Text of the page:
Output of C++ Program | Set 13

Predict the output of following C++ program.

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#include<iostream>
using namespace std;
  
class A
{
    // data members of A
public:
    A ()           { cout << "\n A's constructor"; /* Initialize data members */ }
    A (const A &a) { cout << "\n A's Copy constructor"/* copy data members */}
    A& operator= (const A &a) // Assignemt Operator
    {
        // Handle self-assignment:
        if(this == &a) return *this;
  
        // Copy data members
        cout << "\n A's Assignment Operator"return *this;
    }
};
  
class B
{
    A a;
    // Other members of B
public:
    B(A &a) { this->a = a; cout << "\n B's constructor"; }
};
  
int main()
{
    A a1;
    B b(a1);
    return 0;
}

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Output:

 A's constructor
 A's constructor
 A's Assignment Operator
 B's constructor

The first line of output is printed by the statement “A a1;” in main().
The second line is printed when B’s member ‘a’ is initialized. This is important.
The third line is printed by the statement “this->a = a;” in B’s constructor.
The fourth line is printed by cout statement in B’s constructor.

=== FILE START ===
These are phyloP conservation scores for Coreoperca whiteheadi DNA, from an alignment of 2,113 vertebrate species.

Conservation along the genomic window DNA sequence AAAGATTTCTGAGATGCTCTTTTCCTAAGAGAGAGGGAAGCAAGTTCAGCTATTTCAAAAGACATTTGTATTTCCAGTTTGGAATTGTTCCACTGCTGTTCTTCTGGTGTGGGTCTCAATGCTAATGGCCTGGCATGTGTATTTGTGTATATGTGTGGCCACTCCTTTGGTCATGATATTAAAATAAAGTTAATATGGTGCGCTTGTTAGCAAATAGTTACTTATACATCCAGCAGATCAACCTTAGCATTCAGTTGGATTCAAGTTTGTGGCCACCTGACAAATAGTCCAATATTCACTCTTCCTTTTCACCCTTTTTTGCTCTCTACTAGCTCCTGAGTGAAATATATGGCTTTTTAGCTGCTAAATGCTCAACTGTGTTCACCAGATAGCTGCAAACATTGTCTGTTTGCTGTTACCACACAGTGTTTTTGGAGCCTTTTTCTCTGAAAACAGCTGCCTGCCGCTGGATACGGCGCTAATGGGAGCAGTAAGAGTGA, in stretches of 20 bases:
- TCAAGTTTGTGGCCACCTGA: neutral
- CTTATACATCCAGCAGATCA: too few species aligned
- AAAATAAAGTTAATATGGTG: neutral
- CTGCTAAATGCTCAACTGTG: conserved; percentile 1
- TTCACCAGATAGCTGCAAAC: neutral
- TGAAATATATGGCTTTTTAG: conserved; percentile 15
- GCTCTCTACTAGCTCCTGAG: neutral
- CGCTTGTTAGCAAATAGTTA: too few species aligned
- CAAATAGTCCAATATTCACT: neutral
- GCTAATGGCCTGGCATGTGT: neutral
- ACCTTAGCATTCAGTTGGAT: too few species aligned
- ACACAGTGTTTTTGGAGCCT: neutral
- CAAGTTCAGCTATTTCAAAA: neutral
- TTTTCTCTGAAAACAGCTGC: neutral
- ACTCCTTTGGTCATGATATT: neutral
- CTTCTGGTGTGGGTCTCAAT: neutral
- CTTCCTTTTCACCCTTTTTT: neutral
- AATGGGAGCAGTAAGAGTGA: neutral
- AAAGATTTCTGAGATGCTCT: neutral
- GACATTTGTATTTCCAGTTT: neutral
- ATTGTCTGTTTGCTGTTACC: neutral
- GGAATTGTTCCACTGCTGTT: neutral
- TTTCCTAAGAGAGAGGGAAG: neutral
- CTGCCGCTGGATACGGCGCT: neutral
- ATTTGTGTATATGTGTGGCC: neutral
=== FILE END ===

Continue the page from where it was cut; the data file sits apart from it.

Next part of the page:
If we take a closer look at the above code, the constructor of class B is not efficient as member ‘a’ is first constructed with default constructor, and then the values from the parameter are copied using assignment operator. It may be a concern when class A is big, which generally is the case with many practical classes. See the following optimized code.




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#include<iostream>
using namespace std;
  
class A
{
    // data members of A
public:
    A()           { cout << "\n A's constructor"; /* Initialize data members */ }
    A(const A &a) { cout << "\n A's Copy constructor"; /* Copy data members */ }
    A& operator= (const A &a) // Assignemt Operator
    {
        // Handle self-assignment:
        if(this == &a) return *this;
  
        // Copy data members
        cout << "\n A's Assignment Operator"return *this;
    }
};
  
class B
{
    A a;
    // Other members of B
public:
    B(A &a):a(a) {  cout << "\n B's constructor"; }
};
  
int main()
{
    A a;
    B b(a);
    return 0;
}

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Output:

 A's constructor
 A's Copy constructor
 B's constructor

The constructor of class B now uses initializer list to initialize its member ‘a’. When Initializer list is used, the member ‘a’ of class B is initialized directly from the parameter. So a call to A’s constructor is reduced.
In general, it is a good idea to use Initializer List to initialize all members of a class, because it saves one extra assignment of members. See point 6 of this post for more details.

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Improved By : Shun Xian Cai



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